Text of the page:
Another internet conspiracy led to speculation about the location of Amazon's second headquarters.
Readers of local news outlet ARL Now, which covers the Arlington, Virginia, area, noticed that an article about Arlington County winning the top environmental award from the U.S. Green Building Council received more than 6,000 page views in the last week.
The ARLnow.com staff dug into the story's analytics and found that most of the traffic came from, you guessed it, Amazon.com.
"The vast majority of the traffic to the page over the past week that can be tracked came from what appears to be an internal Amazon.com page devoted to its HQ2 search," according to ARLnow.com.
Amazon listed Arlington on its shortlist of cities that could soon host the company's second headquarters location. The article's increased traffic led to speculation that Amazon plans to bring its next headquarters to Arlington.
But Arlington may have an edge. Amazon said it hoped to place its HQ2 in a city that has "a dedication to sustainability," which is something Arlington might have, according to Mashable.
"So given Amazon's stated commitment to sustainable buildings, Arlington's environmental policies, and its development of buildings that get a U.S. Green Building Council stamp of approval, could give it an edge," according to Mashable.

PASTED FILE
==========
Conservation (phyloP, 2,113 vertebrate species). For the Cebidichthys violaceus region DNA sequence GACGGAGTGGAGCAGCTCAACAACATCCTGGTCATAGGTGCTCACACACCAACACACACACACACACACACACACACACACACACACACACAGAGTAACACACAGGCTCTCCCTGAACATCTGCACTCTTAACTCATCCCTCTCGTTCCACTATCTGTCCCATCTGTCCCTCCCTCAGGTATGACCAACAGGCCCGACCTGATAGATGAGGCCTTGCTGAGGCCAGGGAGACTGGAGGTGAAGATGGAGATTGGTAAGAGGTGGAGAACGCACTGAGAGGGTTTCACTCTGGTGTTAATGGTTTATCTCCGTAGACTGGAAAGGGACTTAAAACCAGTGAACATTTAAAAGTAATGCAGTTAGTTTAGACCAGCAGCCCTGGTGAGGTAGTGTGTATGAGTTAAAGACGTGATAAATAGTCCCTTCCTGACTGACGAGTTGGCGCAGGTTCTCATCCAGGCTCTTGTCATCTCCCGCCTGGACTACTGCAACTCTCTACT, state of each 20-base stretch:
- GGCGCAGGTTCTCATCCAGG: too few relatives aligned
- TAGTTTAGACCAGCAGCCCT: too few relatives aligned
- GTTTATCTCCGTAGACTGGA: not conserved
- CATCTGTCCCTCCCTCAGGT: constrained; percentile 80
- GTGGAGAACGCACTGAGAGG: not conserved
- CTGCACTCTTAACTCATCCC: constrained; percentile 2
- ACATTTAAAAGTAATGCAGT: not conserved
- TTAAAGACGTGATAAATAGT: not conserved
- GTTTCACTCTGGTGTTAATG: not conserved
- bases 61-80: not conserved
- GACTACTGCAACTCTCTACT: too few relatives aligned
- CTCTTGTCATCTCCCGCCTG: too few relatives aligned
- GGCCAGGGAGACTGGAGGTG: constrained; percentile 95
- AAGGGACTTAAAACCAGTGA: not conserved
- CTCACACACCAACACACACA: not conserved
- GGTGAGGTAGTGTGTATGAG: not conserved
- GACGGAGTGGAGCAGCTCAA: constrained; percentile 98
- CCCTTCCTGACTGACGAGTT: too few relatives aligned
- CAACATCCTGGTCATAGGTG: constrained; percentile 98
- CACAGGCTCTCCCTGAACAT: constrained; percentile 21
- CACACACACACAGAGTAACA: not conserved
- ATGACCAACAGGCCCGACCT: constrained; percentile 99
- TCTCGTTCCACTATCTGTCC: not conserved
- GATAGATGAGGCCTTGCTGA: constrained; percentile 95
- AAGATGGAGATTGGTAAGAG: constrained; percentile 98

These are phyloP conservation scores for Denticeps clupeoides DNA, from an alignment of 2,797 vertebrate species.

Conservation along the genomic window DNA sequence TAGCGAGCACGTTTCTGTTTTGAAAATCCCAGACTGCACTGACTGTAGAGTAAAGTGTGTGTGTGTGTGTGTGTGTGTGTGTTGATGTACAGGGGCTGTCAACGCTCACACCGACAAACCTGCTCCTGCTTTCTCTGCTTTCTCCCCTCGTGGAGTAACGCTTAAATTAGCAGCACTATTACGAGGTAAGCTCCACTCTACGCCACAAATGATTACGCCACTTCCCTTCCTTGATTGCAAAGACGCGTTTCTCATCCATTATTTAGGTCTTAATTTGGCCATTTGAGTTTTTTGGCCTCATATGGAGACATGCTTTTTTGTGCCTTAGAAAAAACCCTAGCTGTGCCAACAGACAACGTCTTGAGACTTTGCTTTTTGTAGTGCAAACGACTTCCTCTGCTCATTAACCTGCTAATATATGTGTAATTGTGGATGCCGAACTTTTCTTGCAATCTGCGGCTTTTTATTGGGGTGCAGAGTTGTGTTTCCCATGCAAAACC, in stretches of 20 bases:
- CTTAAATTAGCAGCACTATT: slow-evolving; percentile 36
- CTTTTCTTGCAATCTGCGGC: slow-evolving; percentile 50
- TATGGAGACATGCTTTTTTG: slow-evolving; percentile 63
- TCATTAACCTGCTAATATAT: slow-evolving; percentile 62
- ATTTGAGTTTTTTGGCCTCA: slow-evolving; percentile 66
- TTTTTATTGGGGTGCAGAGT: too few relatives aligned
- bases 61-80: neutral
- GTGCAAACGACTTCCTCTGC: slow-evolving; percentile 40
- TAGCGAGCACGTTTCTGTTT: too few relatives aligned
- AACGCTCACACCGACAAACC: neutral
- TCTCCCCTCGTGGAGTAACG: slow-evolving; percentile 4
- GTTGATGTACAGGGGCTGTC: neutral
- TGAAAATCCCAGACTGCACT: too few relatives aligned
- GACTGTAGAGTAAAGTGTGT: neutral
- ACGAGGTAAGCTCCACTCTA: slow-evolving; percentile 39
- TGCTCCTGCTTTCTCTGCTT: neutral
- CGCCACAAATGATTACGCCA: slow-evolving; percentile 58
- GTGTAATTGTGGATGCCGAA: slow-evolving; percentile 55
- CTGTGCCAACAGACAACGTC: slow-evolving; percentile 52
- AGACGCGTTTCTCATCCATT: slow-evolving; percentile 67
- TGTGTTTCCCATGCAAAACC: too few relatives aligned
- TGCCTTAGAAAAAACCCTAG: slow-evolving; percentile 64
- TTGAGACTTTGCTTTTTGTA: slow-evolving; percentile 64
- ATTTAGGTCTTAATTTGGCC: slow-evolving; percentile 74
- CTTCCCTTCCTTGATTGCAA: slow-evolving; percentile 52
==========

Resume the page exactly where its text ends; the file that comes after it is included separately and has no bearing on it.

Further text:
Since that time, experts and internet theorists alike have tried to pinpoint where Amazon plans to add its second location. After the Super Bowl, the internet lit up with speculation that Amazon planned to add its HQ2 to Austin, Texas, since the company's Super Bowl commercial featured a woman asking Alexa, the artificial assistant for the Amazon Echo products, what the weather was in the Texas city, the Deseret News reported.
Meanwhile, experts labeled Atlanta as a front-runner for HQ2 earlier this year. Demographic expert Bert Sperling told Mashable that Atlanta is an affordable city that has a growing business sector, which is one of the requirements for Amazon's newest headquarters.
But New York University business professor and tech expert Scott Galloway said that New York and Washington, D.C., remain the top contenders, according to the Washington Business Journal.
"The only criteria that really matters at the end of the day is where, again, a 53-year-old billionaire, the wealthiest man in the world, wants to spend more time," Galloway said.